Removing trespassing foundations

Over the last 18 months I have seen an increasing number of cases where the underpinning from one development has encroached upon adjoining land, thereby affecting or preventing development of that adjoining land.

This can be a very tricky issue, particularly where one or more of the properties have changed hands since the original works took place.

This first post will look at the options open to the adjoining owner upon discovering the building owner’s works have trespassed. The next post will look at the liabilities of the original building owner and their successors in title.

The right to underpin

Under section 2(2)(a) of the 1996 Act a building owner may underpin a party wall or structure, or a wall belonging solely to the building owner. It is generally accepted that this right extends only to underpinning the width of the foundations of the wall or structure, and if the underpinning travels beyond that edge then they are outside the works permitted by the 1996 Act, and are a trespass.

These trespasses are only discovered when the adjoining owner want to undertake their own works, at which point the adjoining owner has a number of options.


The adjoining owner may apply to the Court for an injunction ordering the building owner to remove the trespass. Trespass is one of the few “torts”, or civil wrongs, that are actionable per se; that is, an adjoining owner may sue without proving that they have suffered any loss or damage.

However, a claim for an injunction is not without difficulty. It may take as long as a year before the claim reaches Court. This will usually cause an unacceptable delay to the adjoining owner’s other works.

The result is also uncertain; the Court has the discretion to award damages instead of an injunction – particularly where the encroachment is small, and any damage is capable of being reflected with a modest monetary payment.

Because of these difficulties many adjoining owners elect to use the remedy of self-redress.

 Self-Redress (or “Self-Help”)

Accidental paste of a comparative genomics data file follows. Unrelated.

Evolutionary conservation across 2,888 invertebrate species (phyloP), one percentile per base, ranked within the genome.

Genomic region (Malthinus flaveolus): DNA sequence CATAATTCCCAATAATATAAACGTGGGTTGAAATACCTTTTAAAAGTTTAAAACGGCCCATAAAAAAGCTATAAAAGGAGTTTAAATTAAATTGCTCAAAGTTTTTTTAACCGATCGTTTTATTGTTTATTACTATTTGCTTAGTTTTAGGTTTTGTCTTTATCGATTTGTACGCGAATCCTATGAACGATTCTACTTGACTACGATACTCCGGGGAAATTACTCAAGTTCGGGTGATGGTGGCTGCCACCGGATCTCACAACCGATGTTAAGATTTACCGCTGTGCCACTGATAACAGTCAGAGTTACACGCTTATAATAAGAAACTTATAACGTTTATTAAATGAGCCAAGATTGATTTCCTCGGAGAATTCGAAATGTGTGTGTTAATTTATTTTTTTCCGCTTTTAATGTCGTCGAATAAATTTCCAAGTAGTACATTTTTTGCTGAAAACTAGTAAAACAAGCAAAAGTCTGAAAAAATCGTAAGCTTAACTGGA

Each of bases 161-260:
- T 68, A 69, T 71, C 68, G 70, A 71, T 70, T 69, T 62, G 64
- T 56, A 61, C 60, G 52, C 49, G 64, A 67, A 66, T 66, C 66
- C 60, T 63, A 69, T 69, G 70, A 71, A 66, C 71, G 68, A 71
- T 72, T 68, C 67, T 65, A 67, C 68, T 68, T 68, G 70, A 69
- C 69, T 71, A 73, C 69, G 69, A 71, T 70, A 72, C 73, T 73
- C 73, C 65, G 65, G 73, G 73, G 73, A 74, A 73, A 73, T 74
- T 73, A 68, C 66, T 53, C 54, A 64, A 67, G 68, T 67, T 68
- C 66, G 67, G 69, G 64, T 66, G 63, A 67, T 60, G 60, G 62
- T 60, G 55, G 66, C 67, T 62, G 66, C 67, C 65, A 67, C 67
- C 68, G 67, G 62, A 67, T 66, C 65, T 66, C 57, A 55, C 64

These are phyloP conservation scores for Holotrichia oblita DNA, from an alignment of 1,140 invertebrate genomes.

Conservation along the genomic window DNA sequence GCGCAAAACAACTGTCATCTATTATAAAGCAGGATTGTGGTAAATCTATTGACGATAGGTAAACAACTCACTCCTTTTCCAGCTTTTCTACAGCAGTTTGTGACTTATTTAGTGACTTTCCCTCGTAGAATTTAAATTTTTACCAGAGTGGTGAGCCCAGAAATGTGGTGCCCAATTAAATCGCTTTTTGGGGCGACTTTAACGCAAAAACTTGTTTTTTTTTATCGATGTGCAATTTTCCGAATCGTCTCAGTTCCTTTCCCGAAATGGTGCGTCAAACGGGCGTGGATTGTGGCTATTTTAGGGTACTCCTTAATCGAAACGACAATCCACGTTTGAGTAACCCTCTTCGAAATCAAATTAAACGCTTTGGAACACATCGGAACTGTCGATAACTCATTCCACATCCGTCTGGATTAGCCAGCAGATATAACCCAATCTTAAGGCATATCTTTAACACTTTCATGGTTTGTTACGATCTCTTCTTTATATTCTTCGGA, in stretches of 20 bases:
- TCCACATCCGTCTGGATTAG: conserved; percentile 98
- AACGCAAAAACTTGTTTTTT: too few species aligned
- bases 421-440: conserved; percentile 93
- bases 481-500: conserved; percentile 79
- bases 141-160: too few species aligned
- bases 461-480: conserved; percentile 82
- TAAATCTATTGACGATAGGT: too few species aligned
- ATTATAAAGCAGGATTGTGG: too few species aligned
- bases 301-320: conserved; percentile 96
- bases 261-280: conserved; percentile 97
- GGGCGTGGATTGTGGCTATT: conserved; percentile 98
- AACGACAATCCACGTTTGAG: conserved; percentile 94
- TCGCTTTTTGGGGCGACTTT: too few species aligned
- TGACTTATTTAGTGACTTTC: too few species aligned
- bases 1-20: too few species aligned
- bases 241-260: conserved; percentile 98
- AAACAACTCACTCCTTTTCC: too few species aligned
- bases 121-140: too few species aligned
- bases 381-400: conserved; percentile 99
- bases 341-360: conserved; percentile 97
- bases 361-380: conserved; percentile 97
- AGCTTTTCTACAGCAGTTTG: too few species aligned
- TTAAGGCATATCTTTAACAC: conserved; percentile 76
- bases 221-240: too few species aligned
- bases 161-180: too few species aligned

The remedy of self-redress allows the adjoining owner to take unilateral action by cutting away the trespassing underpinning without the permission of the building owner.

The principles of self-redress were set out in Burton v Winters [1993] 1 WLR 1077.

“…the courts have confined the remedy by way of self redress to simple cases such as an overhanging branch, or an encroaching root, which would not justify the expense of legal proceedings, and urgent cases which require an immediate remedy. Thus, it … where there is resort to self-redress, the remedy should be taken without delay.”

Self-redress will be appropriate in most cases of encroaching underpinning, because it is a simple and obvious trespass, and because removal of the encroachment is almost always urgent; if the trespass is not removed quickly it may well delay other works on site, usually at great cost.

But self-redress is not without risk. When removing the trespass using self-redress a duty of care arises to take reasonable care to prevent or minimise damage to neighbouring property. This will usually require the use of a low-vibration technique such as stitch-drilling or water-lancing to remove the encroaching underpinning.

The adjoining owner should also tell the building owner what is proposed by providing a proposed method statement, and encourage the building owner to take such steps as they think are necessary to protect their property; for example, removing valuable paintings from the wall, or taking that priceless Faberge egg off the shelf.

It is also a good idea to invite the building owner to appoint a surveyor to review and, if possible, agree the proposed method statement. However, if agreement is not possible this should not deter the adjoining owner – they may proceed to remove the trespass even without the building owner’s permission.

Once the trespass has been removed there will need to be an enquiry into the losses suffered by the adjoining owner, which may include the cost of the removal works as well as associated professional costs.

In the next post I will look at which tribunal should decide liability and quantum of such a claim and the issues that arise where the original building owner has subsequently sold.


Although correct at the time of publication, the contents of this newsletter/blog are intended for general information purposes only and shall not be deemed to be, or constitute, legal advice. We cannot accept responsibility for any loss as a result of acts or omissions taken in respect of this article. Please contact us for the latest legal position.

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